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  1. #1
    SnakeDoc is offline Senior Member
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    Question Proper use of PreparedStatment

    Hello,

    I find myself working with databases often in my code... I used to use Statement when I was a real noob, but after running into performance issue one after another, I discovered PreparedStatement and life has been great since.

    Now my question is, how to properly/best-practice a PreparedStatement? I have done lots of research, and most examples of a PreparedStatement show it used as such:

    Java Code:
     try {
            updateSales = con.prepareStatement(updateString);
            updateTotal = con.prepareStatement(updateStatement);
    
            for (Map.Entry<String, Integer> e : salesForWeek.entrySet()) {
                updateSales.setInt(1, e.getValue().intValue());
                updateSales.setString(2, e.getKey());
                updateSales.executeUpdate();
                updateTotal.setInt(1, e.getValue().intValue());
                updateTotal.setString(2, e.getKey());
                updateTotal.executeUpdate();
            }
    Now, if this code were in a method, and I call this method say, 3 times in my program execution. Will this create the preparedstatement, execute the query, then destroy the preparedstatement when the method is complete?

    so if I were to do something like:

    Java Code:
    public static void main(String[] args) {
          TestQuery query = new TestQuery();
          for (int i = 0; i < 3; i++) { query.runQuery(); }
    }
    would this tell the database to compile the statement, run it, destroy the statement, recompile the statement, run it, destory, etc... essentially negating the benefits of PreparedStaetment?

    what about if I were to do this:

    Java Code:
    public static void main(String[] args) {
          for (int i = 0; i < 3; i++) {
             TestQuery query = new TestQuery();
             query.runQuery(); 
          }
    }
    My thoughts are that when you initialize a class containing a method that has preparedstatements, it will compile that statement on the database? Or does it only compile the statement once that method that prepares the statements have been called? -- that would mean calling the method repeatedly would recompile the statement repeatedly... causing a lot of overhead...

    Thanks for any advice!

  2. #2
    Tolls is offline Moderator
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    Default Re: Proper use of PreparedStatment

    Since each database does things slightly differently take the next bit as a generalisation based on Oracle.

    The database handles SQL as follows:
    1. 'Soft' parse the SQL.
    2. 'Hard' parse the SQL (this is the compilation side of things).
    3. Develop execution plan.
    4. Run it.

    When you create a PreparedStatement that has never before been executed on the database, ie does not exist in the pool of "recent" SQL statements, it will do 1 and 2. When you execute it it will do 3 and 4.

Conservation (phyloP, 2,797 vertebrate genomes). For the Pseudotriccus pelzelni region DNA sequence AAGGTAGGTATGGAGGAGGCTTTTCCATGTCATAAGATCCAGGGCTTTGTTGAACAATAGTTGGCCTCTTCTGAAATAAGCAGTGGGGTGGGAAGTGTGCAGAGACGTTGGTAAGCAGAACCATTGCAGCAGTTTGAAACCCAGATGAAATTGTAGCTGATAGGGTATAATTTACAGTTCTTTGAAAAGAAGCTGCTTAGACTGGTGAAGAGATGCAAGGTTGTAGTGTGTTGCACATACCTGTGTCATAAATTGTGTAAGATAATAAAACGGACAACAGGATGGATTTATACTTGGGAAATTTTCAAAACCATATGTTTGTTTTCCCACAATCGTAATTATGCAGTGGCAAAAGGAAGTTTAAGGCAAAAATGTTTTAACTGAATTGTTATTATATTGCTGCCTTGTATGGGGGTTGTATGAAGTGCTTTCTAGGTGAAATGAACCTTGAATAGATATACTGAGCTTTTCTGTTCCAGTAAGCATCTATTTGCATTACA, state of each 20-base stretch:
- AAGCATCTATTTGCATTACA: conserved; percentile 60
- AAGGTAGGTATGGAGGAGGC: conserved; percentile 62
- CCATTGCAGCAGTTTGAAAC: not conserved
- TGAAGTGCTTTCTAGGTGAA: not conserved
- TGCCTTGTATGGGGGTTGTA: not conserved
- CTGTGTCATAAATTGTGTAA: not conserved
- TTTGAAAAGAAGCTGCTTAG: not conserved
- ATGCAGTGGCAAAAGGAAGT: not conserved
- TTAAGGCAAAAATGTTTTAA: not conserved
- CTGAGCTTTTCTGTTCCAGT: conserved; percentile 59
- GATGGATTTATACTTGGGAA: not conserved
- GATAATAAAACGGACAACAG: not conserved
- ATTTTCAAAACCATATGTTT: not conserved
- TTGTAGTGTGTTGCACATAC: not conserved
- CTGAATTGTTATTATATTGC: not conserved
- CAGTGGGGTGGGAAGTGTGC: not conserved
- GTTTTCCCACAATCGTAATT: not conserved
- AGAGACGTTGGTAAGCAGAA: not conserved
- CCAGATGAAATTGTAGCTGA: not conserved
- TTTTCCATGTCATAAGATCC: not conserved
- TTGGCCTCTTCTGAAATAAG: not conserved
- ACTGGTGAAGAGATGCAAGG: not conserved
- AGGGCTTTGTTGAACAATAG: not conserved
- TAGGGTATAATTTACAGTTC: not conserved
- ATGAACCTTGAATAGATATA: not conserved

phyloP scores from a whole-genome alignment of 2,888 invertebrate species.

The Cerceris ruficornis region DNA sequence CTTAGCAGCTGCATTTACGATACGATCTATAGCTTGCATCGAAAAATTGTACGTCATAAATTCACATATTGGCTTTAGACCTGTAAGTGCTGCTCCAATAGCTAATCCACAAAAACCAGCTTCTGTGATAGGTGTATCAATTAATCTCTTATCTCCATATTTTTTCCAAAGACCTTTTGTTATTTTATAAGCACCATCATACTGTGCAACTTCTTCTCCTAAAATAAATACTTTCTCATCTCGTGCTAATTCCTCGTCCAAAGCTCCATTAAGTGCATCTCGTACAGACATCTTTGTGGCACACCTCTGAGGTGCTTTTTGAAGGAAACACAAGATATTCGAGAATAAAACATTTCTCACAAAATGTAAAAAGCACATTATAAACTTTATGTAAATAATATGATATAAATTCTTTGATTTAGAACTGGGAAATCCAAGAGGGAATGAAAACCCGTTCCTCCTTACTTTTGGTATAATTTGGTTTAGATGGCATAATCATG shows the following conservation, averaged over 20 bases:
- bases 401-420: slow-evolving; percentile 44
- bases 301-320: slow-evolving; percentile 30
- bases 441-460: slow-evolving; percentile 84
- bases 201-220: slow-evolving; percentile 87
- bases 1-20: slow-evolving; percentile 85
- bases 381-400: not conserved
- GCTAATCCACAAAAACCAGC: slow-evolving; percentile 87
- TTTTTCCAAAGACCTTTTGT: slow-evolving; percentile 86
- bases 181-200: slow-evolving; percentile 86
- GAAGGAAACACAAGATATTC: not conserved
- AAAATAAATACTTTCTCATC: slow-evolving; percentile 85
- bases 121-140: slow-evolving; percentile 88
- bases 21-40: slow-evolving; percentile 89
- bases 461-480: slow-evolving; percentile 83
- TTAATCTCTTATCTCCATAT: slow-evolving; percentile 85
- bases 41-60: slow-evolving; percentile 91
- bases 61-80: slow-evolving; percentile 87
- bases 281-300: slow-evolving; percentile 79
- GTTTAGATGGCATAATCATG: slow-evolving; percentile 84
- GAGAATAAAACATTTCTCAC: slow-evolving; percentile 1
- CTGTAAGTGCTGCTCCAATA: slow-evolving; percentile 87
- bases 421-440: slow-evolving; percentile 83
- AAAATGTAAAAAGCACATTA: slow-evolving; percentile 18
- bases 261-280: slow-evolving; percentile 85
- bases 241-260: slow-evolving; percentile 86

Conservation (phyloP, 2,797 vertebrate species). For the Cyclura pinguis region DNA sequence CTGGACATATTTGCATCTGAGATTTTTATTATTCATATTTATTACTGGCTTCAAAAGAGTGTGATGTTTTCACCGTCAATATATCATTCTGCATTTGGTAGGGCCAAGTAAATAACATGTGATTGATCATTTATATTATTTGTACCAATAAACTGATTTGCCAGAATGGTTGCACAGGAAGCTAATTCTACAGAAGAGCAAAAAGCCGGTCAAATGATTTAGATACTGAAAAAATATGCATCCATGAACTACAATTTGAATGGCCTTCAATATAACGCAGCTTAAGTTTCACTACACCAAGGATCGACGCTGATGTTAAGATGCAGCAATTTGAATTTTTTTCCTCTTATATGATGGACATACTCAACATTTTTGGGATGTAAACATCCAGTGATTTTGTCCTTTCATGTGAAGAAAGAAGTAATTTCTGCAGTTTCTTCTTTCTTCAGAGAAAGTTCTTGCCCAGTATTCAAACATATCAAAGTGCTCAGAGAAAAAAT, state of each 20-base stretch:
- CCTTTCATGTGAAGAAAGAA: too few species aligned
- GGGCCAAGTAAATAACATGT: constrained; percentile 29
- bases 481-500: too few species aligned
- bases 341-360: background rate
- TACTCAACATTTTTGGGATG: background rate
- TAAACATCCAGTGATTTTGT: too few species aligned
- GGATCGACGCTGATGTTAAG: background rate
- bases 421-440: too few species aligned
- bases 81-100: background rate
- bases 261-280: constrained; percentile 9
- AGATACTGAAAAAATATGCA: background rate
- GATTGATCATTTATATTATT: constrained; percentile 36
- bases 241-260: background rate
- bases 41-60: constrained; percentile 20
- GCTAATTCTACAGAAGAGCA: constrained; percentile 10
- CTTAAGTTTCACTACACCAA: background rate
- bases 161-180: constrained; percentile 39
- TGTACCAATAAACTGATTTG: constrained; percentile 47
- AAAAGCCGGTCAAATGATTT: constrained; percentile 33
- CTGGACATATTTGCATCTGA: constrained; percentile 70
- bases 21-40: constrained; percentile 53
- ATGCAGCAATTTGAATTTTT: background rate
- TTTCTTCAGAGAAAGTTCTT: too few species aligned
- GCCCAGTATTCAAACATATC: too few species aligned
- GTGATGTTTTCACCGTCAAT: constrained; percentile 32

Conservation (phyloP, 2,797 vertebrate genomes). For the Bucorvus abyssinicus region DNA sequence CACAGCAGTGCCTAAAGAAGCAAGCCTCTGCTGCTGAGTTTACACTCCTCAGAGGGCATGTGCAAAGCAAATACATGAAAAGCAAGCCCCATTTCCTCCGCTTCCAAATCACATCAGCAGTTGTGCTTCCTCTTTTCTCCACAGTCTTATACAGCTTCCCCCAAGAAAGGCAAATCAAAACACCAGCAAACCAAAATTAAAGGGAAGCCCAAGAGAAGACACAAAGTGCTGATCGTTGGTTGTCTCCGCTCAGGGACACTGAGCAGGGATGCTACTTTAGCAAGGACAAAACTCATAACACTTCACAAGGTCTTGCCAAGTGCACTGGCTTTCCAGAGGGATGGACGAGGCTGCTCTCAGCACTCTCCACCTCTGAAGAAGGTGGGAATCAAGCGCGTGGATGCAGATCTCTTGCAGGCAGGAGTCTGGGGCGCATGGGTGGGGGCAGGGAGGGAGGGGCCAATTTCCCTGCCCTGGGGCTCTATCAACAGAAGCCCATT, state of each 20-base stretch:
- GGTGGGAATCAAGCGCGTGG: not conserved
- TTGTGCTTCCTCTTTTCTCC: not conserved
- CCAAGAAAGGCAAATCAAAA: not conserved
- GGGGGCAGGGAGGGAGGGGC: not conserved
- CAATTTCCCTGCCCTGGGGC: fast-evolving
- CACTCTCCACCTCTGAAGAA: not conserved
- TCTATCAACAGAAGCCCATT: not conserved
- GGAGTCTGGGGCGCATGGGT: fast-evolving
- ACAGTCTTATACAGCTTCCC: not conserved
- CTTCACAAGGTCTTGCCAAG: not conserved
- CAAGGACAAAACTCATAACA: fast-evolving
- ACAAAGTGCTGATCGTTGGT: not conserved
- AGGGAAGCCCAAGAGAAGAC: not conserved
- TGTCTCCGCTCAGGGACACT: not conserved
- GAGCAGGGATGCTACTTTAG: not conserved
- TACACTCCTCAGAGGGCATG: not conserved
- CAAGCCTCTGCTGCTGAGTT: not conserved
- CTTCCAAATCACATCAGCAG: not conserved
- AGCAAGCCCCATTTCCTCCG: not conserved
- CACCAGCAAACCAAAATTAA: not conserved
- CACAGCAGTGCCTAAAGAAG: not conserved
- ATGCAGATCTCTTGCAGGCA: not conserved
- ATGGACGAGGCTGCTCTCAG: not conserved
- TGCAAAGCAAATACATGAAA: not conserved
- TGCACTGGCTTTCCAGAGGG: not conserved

If the SQL already exists (and this is a simple search on the SQL text) then the database will do step 1, which will find the SQL in the pool. And on execute() it will do step 4.

    So reusing a PreparedStatement is advisable within reason as you can save on step 1. However don't go out of your way as it's not a massive saving.

    In your case above, if that was your real code, then it should use a single PreparedStatement.
    But you would see a bigger gain if the first piece of code batched your calls. Now, if you needed both calls in order then that's not actually possible, but that does not look to be the case. Indeed, I would say there's a problem with the table structure...but I'm guessing it's just a cobbled together example.
    Please do not ask for code as refusal often offends.

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  3. #3
    SnakeDoc is offline Senior Member
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    Default Re: Proper use of PreparedStatment

    thanks Tolls!

    The first code snippet is actually from Oracle's section on using prepared statements lol!

    So when/how does the database decide to destroy/forget the prepared statement? If I have a method that creates a prepared statement, then loops a bunch and does stuff with it, then completes and returns to the calling method, which does some stuff then calls the same method again -- will the database have to re-create/compile again even though its the same statement, or will it still have that statement around and reuse it even though the original method that created the prepared statement ended? What would happen if I called a different method that prepared a statement that was identical to the other -- the databse would have to compile it since its a different method creating the statement? That may be database specific... not sure... Should I instead create a method that prepares all statements and returns them in some object so that it can be passed around and used without having to re-create the statements a bunch of times? That seems like it would also create a lot of overhead by passing-by-value the object repeatedly...

    Also, you mentioned that from the example code, you woudl have gone with a single prepared statement... is it advantageous to reuse a single prepared statement, as in create a statement, use it, then destroy/set to null and then re-initialize as a new prepared statement? Or does this not matter..